When they were assembled, the king’s daughter had twelve suits of huntsmen’s clothes made, all alike, and she and the eleven girls put them on and rode away together to the court of her former lover, where she asked if he would take twelve fine huntsmen into his service. The king did not recognise her, but the huntsmen were all such handsome fellows he said, yes, willingly he would hire them! And so they became the king’s royal huntsmen.

Now the king had a lion, and this lion knew everything. Nothing could be kept from him, and one evening he said to the king, ‘You think you have twelve huntsmen?’

Of course I have twelve huntsmen!’

‘You are wrong,’ said the lion, ‘they are twelve girls.’ 

The king couldn’t believe this, so the lion told him to throw handfuls of dried peas over the floor of the antechamber: ‘And then you’ll see! Men tread firmly, so the peas won’t move when they step on them, but girls trip and skip and slide their feet, and the peas will roll in all directions.’ The king liked this idea, so he ordered the peas to be thrown on the floor.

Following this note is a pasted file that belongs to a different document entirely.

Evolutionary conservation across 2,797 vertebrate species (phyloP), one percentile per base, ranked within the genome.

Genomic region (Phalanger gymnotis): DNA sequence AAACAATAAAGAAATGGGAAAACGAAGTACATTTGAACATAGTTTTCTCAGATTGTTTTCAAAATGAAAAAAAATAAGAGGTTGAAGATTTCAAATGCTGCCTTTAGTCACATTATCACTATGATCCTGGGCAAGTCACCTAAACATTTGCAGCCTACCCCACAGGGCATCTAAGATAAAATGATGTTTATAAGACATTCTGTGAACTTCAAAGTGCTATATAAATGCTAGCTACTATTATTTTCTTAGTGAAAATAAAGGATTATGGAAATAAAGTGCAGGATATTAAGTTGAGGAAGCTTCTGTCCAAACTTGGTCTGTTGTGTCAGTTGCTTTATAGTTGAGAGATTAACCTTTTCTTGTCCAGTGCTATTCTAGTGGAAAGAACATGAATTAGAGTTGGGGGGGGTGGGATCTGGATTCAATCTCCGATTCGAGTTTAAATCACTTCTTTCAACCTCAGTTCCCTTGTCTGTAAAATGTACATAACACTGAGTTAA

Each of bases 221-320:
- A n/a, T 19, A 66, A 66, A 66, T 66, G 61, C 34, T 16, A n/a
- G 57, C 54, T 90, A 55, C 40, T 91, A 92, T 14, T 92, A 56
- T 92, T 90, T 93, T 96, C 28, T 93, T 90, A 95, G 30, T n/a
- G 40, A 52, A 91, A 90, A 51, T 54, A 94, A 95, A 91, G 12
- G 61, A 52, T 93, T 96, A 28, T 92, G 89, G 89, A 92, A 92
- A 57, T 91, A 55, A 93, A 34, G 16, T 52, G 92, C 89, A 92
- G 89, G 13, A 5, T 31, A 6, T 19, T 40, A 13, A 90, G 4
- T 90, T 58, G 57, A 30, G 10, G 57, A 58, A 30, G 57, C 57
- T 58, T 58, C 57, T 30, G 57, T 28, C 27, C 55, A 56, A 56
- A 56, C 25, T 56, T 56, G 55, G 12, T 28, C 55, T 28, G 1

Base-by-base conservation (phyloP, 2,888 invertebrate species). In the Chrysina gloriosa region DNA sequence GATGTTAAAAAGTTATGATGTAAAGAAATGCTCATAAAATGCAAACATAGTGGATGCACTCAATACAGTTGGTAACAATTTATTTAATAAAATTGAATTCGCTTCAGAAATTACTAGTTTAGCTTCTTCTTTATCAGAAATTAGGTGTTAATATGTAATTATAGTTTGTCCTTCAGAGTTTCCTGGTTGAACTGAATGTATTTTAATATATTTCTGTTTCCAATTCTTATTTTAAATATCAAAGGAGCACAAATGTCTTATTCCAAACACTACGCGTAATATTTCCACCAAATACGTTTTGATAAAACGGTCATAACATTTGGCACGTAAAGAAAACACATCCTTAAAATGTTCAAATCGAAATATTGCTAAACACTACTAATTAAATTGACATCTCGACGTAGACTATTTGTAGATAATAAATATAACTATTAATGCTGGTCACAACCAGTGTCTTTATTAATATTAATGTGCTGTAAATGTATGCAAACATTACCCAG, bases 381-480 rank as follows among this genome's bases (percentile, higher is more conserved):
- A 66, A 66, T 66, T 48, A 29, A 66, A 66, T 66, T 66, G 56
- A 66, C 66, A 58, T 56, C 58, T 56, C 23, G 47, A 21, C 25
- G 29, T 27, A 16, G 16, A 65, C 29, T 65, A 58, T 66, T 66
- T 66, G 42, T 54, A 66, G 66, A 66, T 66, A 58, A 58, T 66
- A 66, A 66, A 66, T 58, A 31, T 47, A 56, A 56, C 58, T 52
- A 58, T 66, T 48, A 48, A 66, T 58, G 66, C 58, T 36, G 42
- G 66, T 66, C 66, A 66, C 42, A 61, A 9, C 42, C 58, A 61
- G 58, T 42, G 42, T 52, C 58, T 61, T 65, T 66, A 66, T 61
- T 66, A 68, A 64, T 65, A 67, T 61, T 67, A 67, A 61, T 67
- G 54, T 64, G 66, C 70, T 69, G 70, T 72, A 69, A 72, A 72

But one of the king’s servants who was friendly with the huntsmen had overheard what the lion said, so he ran to them with the news. ‘The lion wants to make the king think you are girls!’  The king’s daughter thanked him. When he had gone she said to her  women, ‘Time to show your strength, girls! Make sure you tread firmly on those peas!’ And next morning when the king called the twelve huntsmen before him, they walked into the antechamber with such a strong, sure tread that not a single pea rolled or even shifted.